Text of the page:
Jack Hughes Joins Small List Of Hockey Players With Gatorade Deal
Devils rookie C Jack Hughes has "signed an endorsement deal with Gatorade," making him the first player in franchise history to "ever have a sponsorship with the company," according to Chris Ryan of the Newark STAR-LEDGER. Hughes said, "You see the list of athletes that are part of the Gatorade family, this is the premier brand in the business. To be a part of it is really special. It's something I definitely I wasn't going to pass up on." Penguins C Sidney Crosby and Blackhawks RW Patrick Kane -- two other former No. 1 overall picks -- have also "represented Gatorade." Hughes: "Crosby's kind of been the face of Gatorade hockey for a lot of years. So I mean growing up, it was always, 'Crosby's drinking Gatorade, I should too.'" Ryan notes even though Hughes is still just 18 years old, his deal with Gatorade "follows the company's track record of teaming up with young talent" (Newark STAR-LEDGER, 11/7). The Gatorade partnership is the biggest to date for Hughes, who also has a deal with Upper Deck. Hughes is repped by CAA Sports' Pat Brisson (Mark Burns, THE DAILY).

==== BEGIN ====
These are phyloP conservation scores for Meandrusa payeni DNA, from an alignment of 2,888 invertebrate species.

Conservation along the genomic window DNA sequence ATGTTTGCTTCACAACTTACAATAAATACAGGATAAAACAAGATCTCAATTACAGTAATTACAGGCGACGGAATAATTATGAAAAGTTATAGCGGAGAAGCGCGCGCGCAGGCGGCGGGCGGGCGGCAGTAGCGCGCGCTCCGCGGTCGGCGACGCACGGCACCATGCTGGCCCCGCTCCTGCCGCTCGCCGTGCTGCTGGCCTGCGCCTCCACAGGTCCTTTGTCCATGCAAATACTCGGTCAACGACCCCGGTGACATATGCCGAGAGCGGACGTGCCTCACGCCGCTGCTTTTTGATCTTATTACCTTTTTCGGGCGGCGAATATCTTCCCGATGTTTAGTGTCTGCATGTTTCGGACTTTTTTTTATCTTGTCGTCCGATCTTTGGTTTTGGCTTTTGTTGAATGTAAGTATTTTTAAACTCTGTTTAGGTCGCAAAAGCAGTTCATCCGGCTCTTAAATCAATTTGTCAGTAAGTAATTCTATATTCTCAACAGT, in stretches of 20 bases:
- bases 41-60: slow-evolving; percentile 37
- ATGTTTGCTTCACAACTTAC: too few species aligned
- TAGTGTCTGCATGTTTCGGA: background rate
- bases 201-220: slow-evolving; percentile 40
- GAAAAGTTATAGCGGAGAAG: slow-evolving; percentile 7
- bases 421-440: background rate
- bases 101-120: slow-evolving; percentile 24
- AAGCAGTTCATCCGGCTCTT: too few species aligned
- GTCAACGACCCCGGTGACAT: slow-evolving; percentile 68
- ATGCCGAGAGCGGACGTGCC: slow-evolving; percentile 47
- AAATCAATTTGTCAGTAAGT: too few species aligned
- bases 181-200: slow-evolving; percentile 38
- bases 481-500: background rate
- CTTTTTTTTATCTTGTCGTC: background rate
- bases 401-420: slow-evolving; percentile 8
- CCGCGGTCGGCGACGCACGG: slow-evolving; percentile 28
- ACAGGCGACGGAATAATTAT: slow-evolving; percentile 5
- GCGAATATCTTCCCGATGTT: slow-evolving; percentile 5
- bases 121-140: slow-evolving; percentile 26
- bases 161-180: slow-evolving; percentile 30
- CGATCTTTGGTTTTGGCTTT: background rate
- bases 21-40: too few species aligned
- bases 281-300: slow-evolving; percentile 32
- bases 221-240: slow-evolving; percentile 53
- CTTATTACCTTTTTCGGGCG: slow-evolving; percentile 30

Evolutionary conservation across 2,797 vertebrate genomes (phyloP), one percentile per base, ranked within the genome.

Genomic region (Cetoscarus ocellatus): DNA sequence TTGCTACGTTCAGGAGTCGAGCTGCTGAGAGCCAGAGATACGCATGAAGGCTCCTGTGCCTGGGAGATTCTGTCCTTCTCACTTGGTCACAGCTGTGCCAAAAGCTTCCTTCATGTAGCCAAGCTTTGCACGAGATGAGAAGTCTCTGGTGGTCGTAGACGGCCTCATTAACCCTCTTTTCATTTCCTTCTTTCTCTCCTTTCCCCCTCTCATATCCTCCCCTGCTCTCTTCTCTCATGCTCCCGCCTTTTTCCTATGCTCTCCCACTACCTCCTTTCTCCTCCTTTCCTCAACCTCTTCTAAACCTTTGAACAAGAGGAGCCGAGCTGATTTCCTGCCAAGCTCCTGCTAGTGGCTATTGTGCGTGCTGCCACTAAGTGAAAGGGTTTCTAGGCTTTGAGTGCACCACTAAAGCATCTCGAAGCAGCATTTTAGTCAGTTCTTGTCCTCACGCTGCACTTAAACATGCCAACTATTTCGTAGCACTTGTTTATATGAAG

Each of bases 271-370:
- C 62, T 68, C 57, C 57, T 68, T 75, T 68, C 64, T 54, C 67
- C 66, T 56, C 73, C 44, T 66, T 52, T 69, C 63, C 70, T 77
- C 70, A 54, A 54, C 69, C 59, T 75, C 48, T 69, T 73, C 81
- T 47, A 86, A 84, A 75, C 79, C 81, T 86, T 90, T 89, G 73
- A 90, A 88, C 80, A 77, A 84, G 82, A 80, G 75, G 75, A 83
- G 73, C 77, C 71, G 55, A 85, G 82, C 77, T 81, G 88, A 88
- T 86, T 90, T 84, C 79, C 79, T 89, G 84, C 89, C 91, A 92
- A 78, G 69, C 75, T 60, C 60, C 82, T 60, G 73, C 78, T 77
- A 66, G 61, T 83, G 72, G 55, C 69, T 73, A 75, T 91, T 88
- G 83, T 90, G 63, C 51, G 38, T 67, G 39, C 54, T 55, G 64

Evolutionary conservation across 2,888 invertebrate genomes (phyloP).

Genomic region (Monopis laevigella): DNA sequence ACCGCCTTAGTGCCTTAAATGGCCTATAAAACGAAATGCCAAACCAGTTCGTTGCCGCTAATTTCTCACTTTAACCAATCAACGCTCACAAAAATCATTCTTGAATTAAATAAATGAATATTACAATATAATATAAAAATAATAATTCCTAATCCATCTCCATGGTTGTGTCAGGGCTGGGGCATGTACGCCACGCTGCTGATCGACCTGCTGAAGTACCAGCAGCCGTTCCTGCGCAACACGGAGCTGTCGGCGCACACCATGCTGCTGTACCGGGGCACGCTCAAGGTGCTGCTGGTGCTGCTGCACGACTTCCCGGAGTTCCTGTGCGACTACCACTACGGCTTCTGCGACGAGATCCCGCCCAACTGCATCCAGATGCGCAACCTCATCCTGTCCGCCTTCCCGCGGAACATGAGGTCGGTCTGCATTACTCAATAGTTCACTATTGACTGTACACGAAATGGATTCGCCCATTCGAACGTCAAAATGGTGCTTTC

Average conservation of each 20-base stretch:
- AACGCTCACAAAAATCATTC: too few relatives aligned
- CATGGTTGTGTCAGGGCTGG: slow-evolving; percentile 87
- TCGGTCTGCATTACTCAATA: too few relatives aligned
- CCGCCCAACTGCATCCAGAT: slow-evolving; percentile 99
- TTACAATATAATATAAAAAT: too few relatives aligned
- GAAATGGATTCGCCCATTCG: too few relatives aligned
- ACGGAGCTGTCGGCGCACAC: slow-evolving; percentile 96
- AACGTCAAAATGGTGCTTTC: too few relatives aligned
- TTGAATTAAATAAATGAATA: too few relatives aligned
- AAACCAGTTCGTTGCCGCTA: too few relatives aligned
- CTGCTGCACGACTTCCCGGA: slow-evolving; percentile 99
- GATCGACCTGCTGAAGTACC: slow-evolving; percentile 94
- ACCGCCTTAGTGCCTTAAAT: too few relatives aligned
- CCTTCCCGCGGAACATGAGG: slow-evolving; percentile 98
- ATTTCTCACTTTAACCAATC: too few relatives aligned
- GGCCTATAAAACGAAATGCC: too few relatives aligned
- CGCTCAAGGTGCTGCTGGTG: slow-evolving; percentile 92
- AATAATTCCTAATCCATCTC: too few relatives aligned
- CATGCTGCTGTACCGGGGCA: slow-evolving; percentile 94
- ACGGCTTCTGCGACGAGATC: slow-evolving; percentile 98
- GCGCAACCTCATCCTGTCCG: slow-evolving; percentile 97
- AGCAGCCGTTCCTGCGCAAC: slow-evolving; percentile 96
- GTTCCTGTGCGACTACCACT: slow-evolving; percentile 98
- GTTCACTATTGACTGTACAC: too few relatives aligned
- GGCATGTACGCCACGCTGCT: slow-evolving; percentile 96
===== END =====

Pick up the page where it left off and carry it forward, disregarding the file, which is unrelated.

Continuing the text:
YOUTH POWER: FOX BUSINESS' Thomas Barrabi noted Hughes "joins a growing list of top Gatorade athletes under the age of 25, including much-hyped" Pelicans rookie F Zion Williamson and USMNT F Christian Pulisic. The deal with Hughes comes as Gatorade is "under pressure from BodyArmor." However, Gatorade Global Head of Sports Marketing Jeff Kearney "downplayed the notion that the brand's recent partnerships are part of a bid to stave off BodyArmor or any other competitors' reach with young consumers." Connecting with millennials and Gen-Z shoppers is "crucial for Gatorade to maintain its leading position in the marketplace," as its roster of athletes has "undergone a youth movement in recent years." Kearney said that the brand has a "history of partnering with future stars at the outset of their careers," including Dwyane Wade and Peyton Manning (FOXBUSINESS.com, 11/6).
AROUND THE LEAGUE: ESPN.com's Emily Kaplan asked 50 anonymous NHLers some questions about issues in their sport, including if they would "feel comfortable appearing in a national campaign" or if that "would be too much of a distraction" to their teams. One player said, "I wouldn't want to do it. I don't really want to put myself out there like that." But another player said, "The right guys should do it. We need to have the elite superstars more out there" (ESPN.com, 11/5).